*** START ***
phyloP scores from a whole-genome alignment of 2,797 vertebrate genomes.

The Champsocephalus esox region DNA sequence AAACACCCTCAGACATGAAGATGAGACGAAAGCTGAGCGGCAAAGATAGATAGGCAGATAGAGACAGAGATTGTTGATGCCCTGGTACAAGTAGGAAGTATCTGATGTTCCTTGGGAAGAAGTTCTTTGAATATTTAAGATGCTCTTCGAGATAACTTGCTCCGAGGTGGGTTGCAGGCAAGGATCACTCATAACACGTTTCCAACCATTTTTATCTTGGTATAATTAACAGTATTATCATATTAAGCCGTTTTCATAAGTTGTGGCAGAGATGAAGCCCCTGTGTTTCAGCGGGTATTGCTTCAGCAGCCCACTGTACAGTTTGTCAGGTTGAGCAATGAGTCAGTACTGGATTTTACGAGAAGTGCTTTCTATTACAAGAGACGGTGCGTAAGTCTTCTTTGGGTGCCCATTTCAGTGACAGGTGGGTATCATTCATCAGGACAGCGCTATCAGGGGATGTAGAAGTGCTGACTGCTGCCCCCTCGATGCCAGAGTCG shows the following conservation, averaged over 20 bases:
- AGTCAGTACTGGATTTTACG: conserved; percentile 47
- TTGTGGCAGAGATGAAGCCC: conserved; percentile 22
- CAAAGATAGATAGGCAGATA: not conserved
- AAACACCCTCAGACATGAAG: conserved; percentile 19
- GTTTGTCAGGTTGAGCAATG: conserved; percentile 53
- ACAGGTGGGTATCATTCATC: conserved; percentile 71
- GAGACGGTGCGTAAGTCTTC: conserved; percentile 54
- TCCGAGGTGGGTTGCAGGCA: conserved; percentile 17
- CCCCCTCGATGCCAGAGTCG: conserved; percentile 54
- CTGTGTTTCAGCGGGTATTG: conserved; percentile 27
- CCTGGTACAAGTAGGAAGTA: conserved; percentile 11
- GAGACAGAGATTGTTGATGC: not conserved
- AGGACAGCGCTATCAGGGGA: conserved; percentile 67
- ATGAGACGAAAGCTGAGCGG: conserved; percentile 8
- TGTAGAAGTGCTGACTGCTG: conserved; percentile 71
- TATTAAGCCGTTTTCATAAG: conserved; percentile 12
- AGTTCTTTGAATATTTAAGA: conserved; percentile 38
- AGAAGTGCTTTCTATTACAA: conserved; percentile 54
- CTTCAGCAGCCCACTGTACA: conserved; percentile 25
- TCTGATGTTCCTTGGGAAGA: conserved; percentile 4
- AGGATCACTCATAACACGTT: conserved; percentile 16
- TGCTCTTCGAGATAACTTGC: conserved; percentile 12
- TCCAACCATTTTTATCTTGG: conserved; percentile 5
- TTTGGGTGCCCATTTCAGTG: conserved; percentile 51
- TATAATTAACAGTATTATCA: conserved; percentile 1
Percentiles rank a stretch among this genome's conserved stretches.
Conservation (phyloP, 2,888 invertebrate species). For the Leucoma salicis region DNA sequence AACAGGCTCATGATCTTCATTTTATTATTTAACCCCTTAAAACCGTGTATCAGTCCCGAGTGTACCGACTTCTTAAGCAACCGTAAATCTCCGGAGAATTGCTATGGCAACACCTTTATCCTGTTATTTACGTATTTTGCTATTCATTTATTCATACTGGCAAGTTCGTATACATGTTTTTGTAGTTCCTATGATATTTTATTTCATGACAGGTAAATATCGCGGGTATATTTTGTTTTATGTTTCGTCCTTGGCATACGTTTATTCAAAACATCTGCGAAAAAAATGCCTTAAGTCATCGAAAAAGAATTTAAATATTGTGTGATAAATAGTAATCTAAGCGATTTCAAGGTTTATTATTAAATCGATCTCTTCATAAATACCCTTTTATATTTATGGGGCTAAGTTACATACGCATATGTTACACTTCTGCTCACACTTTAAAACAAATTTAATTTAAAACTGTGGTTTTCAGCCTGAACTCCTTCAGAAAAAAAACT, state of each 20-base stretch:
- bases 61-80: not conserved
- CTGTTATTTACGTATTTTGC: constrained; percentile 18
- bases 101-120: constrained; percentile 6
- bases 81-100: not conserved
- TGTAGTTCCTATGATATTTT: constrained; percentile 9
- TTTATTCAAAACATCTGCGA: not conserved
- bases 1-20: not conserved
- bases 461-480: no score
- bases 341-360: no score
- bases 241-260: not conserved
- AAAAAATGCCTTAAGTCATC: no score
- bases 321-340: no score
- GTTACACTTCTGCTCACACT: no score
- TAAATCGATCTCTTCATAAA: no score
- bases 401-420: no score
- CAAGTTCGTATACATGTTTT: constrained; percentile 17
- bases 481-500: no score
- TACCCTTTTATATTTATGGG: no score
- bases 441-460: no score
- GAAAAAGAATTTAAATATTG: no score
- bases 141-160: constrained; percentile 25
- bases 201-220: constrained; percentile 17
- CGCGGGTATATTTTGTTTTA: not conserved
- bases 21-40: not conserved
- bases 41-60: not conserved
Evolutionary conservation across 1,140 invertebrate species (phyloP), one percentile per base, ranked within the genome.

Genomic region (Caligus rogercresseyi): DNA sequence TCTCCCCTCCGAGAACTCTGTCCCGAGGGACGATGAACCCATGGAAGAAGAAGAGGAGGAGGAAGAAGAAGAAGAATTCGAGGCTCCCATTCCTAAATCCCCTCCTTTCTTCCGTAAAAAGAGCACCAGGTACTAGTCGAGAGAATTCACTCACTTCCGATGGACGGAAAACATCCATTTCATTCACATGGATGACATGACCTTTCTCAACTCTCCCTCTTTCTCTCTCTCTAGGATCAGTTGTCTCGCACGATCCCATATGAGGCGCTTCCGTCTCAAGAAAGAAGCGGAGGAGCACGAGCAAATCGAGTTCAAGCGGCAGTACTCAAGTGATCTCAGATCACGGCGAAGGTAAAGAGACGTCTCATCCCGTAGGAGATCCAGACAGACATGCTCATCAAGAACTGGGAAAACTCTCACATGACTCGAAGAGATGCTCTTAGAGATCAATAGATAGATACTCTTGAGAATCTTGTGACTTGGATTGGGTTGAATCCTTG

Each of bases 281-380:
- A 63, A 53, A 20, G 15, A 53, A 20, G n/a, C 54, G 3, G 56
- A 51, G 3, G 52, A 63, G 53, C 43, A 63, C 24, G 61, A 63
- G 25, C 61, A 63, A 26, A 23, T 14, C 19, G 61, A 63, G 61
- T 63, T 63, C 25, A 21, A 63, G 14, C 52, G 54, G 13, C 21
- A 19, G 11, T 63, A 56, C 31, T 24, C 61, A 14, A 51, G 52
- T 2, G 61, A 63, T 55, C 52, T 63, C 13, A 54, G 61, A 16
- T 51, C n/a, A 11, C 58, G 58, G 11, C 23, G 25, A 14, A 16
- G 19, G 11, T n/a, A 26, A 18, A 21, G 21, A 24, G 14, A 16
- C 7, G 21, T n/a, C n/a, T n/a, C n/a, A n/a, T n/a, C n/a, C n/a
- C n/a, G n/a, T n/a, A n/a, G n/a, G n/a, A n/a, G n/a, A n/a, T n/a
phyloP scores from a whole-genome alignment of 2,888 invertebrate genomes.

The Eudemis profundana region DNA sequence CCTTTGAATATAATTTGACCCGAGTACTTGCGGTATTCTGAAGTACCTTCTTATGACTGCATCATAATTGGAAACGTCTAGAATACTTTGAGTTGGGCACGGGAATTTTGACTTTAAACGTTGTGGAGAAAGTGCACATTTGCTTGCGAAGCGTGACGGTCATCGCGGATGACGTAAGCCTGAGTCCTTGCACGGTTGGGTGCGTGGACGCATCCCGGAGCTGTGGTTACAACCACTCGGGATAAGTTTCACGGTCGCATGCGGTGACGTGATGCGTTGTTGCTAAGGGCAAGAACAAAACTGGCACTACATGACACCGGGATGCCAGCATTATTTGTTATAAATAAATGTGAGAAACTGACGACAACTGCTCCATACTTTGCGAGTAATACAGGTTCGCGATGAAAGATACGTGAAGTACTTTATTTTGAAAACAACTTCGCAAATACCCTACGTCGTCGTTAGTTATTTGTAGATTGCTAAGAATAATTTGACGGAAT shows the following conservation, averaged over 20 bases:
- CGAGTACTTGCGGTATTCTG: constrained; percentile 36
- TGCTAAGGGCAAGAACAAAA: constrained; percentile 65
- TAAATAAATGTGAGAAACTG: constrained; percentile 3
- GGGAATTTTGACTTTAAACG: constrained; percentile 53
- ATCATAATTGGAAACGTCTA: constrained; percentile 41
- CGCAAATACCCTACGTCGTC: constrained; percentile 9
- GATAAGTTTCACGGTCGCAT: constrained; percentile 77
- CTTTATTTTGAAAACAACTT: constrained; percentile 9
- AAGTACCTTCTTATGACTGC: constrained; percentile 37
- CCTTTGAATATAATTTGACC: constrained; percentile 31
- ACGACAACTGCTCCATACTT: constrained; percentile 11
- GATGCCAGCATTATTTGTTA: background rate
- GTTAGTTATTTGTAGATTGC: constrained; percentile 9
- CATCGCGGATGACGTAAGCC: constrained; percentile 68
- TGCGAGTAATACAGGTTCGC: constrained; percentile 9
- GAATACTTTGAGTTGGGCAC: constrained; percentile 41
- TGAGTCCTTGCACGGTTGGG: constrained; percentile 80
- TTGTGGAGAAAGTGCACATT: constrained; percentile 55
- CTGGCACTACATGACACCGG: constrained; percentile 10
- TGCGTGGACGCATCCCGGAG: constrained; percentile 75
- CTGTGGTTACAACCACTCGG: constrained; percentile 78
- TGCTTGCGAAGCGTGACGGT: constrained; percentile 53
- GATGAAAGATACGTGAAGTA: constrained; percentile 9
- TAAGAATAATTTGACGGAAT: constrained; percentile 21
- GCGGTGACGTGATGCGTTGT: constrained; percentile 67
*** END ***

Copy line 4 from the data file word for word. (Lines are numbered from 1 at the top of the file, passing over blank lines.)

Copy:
- TTGTGGCAGAGATGAAGCCC: conserved; percentile 22